the body: a home for love
“We deserve to have—” Deun Ivory stands before an intimate group and stops mid-sentence, eyes filling with tears. Someone in the crowd yells out an encouraging, “I love you,” as Ivory takes a breath. “This is so important to me because creating is like breathing for me,” she continues. “I tell people all the time that I feel so lucky to be able to wake up and do this work to create and bring women on who enjoy creating as much as I do. Especially around empowerment and healing for women who have been oppressed for so long.”
Ivory is the founder ofthe body: a home for love, a non-profit organization that offers support, education, and community for Black women who have experienced sexual trauma. Centred around the idea of healing through joy, the body uses in-person events as well as art, design, comfort, and wellness practices to shift the narrative around how Black women understand and work through their pain.
“I had a very traumatic childhood growing up,” says Ivory, speaking at the body’s in-person fundraising event dubbed My Body My Home. “And I try through my creativity to prevent other women from feeling the way I felt or enduring some of the self-esteem issues I used to have. So creating this is just a form of ministry for me. That is the best way for me to describe it: it is my ministry.” Started in 2018 with a $20,000 VSCOvoices grant (Ivory was the first Black woman to be awarded it), the body has grown immensely since then, to now employing a team of 10 passionate and creative women. Held at Lunya in Santa Monica, the My Body My Home event featured a panel of women talking about healing rituals; a sound bath and meditation session; sips from Usual Wines; facials from Youth to the People; reading material from The Free Black Women’s Library; and a custom scent by vitruvi.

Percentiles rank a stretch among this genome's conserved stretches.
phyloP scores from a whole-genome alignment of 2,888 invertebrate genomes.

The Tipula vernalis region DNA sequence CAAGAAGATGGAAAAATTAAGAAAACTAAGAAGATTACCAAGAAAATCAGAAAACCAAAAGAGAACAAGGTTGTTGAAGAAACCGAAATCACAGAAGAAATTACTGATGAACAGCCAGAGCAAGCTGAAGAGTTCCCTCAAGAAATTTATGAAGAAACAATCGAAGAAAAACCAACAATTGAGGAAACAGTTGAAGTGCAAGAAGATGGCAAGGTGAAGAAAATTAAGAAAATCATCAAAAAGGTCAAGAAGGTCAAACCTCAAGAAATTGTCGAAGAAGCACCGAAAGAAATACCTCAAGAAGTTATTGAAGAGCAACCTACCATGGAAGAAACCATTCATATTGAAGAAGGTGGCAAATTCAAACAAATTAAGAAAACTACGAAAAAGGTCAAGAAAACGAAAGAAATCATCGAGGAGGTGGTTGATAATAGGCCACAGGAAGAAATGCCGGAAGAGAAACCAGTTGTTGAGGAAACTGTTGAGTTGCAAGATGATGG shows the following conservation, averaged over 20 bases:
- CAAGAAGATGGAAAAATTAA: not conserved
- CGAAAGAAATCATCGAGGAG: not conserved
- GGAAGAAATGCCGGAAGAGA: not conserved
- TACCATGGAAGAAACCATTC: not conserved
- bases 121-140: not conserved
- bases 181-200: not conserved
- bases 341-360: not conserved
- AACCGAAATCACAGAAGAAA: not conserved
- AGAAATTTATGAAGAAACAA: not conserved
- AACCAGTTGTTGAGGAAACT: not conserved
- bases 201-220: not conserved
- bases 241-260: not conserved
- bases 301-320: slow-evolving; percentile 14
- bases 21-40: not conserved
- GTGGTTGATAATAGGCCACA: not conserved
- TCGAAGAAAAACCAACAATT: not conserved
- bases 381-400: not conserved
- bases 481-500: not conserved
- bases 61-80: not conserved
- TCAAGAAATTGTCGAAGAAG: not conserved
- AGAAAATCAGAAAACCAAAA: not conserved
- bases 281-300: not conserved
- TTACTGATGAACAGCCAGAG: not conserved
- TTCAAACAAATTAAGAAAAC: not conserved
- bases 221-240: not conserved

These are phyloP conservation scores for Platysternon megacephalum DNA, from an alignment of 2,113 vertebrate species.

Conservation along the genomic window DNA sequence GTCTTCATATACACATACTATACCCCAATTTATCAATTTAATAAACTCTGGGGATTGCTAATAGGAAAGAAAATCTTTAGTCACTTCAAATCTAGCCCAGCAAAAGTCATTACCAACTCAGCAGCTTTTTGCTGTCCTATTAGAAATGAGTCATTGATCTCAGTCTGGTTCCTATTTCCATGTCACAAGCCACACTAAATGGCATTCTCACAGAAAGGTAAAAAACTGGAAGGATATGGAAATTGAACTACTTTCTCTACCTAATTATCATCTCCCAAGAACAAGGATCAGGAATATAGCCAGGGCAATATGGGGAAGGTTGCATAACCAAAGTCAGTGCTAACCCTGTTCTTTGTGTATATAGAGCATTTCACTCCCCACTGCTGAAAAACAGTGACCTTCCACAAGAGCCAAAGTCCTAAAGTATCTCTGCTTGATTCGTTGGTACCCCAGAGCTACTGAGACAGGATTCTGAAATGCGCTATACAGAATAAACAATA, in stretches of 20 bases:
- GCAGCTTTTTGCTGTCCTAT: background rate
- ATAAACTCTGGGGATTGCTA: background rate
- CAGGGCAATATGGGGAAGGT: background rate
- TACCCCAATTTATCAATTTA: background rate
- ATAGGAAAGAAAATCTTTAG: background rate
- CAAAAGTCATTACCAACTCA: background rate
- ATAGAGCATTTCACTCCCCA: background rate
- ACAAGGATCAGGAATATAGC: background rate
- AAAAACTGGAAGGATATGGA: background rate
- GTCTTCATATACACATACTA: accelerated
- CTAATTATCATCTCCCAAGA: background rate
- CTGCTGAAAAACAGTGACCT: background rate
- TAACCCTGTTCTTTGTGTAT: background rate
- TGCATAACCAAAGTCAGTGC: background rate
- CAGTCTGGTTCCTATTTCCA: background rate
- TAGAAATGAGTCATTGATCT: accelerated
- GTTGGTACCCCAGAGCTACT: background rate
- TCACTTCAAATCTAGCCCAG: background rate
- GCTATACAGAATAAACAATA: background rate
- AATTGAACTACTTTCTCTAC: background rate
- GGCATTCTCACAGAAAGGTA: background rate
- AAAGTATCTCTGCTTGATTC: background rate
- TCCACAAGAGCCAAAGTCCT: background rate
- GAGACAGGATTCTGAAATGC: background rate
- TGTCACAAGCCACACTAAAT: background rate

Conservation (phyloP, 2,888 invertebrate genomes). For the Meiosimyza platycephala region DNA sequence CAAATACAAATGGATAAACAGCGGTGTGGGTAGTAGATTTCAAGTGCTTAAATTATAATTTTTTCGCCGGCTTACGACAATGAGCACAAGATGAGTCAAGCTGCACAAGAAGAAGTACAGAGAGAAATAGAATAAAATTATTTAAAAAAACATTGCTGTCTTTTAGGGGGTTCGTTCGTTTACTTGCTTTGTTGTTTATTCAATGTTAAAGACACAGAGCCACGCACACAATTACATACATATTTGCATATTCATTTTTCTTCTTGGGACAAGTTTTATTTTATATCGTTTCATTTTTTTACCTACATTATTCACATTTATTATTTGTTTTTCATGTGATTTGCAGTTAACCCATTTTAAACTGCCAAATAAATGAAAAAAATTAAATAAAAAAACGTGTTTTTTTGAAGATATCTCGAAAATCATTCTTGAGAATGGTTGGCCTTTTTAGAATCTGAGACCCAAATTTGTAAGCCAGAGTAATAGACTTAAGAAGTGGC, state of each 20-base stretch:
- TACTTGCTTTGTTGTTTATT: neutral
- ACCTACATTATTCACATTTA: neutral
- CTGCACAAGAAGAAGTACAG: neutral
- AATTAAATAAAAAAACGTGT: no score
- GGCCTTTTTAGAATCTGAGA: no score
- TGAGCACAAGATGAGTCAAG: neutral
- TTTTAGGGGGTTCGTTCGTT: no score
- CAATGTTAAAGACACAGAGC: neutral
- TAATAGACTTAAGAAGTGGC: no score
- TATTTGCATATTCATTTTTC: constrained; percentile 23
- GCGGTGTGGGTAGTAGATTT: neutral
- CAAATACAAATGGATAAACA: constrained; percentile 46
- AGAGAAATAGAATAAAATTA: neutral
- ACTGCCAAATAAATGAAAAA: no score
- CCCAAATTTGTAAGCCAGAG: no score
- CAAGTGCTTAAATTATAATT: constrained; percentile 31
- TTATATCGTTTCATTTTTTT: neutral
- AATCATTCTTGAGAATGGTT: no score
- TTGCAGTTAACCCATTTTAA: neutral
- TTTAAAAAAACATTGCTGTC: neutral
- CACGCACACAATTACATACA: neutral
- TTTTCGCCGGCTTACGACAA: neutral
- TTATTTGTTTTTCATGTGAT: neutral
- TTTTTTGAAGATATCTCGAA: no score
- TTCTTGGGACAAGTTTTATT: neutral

The afternoon also marked a special collaboration with jewellery brand GLDN, which created a collection of necklaces, bracelets, and rings featuring art drawn by Ivory and words of positive affirmation. The event championed the idea that Black women can—and should—reclaim their bodies, and also raised money for the body’s future programming (donations can still be madehere). The result? A room in which you could truly feel the energy, the love, the magic.
“This is an affirmation to Black women: you are worthy of everything you desire,” Ivory tells the crowd. “We are worthy of love, we are worthy of joy, we’re worthy of dreaming without a ceiling, we’re worthy of the support we need to actualize our visions. You so deserve it, and I’m going to do everything in my power, along with my team, to make sure we bring all of this into fruition.”